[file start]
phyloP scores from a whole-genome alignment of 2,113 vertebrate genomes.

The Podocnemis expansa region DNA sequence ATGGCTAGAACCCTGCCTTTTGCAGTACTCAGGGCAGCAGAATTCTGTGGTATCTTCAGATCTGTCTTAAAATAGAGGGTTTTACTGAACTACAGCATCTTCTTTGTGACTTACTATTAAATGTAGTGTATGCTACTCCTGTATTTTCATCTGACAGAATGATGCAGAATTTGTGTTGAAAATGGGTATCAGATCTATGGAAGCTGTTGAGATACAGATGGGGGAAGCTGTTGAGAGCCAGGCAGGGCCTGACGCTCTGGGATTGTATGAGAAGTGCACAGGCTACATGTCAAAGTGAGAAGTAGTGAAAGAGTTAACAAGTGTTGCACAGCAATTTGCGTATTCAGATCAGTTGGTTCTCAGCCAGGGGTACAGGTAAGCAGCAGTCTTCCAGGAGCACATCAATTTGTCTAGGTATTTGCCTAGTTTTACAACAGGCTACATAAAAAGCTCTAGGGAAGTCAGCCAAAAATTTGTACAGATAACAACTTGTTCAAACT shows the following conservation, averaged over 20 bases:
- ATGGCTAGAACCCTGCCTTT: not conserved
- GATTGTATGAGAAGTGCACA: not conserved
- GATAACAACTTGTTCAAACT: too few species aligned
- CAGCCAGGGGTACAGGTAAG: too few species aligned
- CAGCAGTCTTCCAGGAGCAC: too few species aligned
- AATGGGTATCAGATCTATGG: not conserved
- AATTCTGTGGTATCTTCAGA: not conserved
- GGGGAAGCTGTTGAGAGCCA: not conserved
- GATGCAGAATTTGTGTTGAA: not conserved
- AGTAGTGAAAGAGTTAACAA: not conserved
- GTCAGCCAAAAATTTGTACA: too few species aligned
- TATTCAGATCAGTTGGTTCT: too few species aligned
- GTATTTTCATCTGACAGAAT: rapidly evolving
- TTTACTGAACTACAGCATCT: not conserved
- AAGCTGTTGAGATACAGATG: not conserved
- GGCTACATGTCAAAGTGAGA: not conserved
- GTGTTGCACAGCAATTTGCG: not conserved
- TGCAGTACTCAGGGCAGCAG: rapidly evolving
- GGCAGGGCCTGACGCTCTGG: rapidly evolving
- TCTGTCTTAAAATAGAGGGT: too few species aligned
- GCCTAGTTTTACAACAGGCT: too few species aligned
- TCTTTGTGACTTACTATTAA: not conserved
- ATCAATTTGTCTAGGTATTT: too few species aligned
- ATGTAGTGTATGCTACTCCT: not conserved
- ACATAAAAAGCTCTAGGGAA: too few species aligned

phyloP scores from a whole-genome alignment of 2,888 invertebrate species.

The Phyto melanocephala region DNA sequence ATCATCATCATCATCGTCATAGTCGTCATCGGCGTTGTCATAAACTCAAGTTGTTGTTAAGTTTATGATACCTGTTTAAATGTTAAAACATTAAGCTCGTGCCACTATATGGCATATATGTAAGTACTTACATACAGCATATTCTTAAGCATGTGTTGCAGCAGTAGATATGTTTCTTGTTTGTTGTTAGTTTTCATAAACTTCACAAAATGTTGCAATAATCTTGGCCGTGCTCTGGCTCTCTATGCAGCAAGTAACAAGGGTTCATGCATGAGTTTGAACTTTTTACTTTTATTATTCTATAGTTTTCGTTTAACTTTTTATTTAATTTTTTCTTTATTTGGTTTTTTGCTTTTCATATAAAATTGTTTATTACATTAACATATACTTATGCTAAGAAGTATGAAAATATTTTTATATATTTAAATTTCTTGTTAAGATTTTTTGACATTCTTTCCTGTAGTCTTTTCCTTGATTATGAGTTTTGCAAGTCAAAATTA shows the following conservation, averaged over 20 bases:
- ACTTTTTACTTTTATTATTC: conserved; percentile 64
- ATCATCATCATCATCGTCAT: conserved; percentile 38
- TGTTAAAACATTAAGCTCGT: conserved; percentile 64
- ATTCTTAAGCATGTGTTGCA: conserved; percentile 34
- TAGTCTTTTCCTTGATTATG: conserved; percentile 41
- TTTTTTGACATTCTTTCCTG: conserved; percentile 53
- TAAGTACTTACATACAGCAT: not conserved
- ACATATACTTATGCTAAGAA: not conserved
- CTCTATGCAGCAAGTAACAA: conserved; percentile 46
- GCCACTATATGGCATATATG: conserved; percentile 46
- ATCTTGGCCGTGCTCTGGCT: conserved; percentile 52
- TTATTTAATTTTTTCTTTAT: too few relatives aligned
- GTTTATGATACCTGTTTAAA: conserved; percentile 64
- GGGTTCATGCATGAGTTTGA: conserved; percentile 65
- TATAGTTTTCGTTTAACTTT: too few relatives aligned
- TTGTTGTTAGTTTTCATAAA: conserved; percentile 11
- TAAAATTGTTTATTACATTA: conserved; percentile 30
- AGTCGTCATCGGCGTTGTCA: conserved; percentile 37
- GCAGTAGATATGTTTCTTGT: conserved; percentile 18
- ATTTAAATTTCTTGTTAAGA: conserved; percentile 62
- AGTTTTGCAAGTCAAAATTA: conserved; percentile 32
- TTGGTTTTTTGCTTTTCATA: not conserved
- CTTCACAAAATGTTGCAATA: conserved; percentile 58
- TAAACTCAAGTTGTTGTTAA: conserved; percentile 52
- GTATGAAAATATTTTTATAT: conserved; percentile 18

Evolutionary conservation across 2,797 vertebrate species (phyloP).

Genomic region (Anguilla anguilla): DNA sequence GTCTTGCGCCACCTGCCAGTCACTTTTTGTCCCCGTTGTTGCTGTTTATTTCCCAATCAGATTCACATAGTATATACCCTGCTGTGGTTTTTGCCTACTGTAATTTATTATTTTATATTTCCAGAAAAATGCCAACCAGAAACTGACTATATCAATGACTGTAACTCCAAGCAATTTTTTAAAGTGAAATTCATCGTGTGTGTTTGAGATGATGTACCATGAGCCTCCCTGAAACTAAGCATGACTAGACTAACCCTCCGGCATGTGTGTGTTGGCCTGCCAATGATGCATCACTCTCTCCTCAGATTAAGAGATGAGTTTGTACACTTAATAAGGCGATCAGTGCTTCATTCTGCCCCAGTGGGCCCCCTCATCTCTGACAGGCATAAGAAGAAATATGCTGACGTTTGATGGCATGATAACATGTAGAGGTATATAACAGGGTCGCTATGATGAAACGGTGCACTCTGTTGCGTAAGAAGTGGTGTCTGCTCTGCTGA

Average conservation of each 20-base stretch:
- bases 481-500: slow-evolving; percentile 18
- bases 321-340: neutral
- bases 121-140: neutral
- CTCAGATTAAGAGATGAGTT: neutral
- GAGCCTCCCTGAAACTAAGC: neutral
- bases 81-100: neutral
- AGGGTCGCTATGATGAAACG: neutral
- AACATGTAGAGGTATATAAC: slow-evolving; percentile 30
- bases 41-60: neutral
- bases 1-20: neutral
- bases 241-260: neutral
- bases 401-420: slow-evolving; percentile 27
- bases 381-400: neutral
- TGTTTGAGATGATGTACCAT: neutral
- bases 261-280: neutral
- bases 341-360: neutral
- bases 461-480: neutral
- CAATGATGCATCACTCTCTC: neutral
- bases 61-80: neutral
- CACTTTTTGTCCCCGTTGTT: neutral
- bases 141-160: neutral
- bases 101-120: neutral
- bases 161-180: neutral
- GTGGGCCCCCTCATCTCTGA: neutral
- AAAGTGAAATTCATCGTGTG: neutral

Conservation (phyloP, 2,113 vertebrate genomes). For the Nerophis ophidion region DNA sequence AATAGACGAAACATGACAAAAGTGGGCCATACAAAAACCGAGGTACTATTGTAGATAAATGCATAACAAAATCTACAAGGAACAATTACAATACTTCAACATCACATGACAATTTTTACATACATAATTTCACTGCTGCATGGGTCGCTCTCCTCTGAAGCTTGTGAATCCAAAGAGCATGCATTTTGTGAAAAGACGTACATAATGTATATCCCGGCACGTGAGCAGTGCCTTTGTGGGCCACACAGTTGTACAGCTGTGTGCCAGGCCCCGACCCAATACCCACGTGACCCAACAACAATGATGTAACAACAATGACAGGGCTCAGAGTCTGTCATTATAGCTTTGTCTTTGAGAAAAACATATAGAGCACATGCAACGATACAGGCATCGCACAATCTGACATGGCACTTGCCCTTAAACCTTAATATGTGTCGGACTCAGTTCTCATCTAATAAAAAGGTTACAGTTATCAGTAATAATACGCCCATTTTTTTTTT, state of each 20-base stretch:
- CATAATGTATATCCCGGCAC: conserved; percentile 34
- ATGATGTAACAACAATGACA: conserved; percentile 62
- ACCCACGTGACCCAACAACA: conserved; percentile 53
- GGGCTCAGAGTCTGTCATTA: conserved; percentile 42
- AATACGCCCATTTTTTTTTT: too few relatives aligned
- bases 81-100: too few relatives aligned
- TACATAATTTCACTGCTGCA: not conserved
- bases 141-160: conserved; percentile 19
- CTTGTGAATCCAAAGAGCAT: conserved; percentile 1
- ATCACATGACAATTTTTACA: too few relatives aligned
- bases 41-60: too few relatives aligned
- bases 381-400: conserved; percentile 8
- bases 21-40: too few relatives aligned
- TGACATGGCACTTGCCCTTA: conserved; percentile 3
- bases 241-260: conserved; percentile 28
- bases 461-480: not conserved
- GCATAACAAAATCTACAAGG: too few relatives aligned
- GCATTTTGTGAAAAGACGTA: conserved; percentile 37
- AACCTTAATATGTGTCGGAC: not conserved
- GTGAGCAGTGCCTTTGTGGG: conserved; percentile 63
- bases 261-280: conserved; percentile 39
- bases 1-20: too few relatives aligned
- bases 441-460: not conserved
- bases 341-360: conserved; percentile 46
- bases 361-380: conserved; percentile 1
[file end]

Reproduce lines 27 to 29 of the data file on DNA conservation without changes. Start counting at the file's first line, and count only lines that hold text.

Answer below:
- ACATAAAAAGCTCTAGGGAA: too few species aligned

phyloP scores from a whole-genome alignment of 2,888 invertebrate species.

The Phyto melanocephala region DNA sequence ATCATCATCATCATCGTCATAGTCGTCATCGGCGTTGTCATAAACTCAAGTTGTTGTTAAGTTTATGATACCTGTTTAAATGTTAAAACATTAAGCTCGTGCCACTATATGGCATATATGTAAGTACTTACATACAGCATATTCTTAAGCATGTGTTGCAGCAGTAGATATGTTTCTTGTTTGTTGTTAGTTTTCATAAACTTCACAAAATGTTGCAATAATCTTGGCCGTGCTCTGGCTCTCTATGCAGCAAGTAACAAGGGTTCATGCATGAGTTTGAACTTTTTACTTTTATTATTCTATAGTTTTCGTTTAACTTTTTATTTAATTTTTTCTTTATTTGGTTTTTTGCTTTTCATATAAAATTGTTTATTACATTAACATATACTTATGCTAAGAAGTATGAAAATATTTTTATATATTTAAATTTCTTGTTAAGATTTTTTGACATTCTTTCCTGTAGTCTTTTCCTTGATTATGAGTTTTGCAAGTCAAAATTA shows the following conservation, averaged over 20 bases: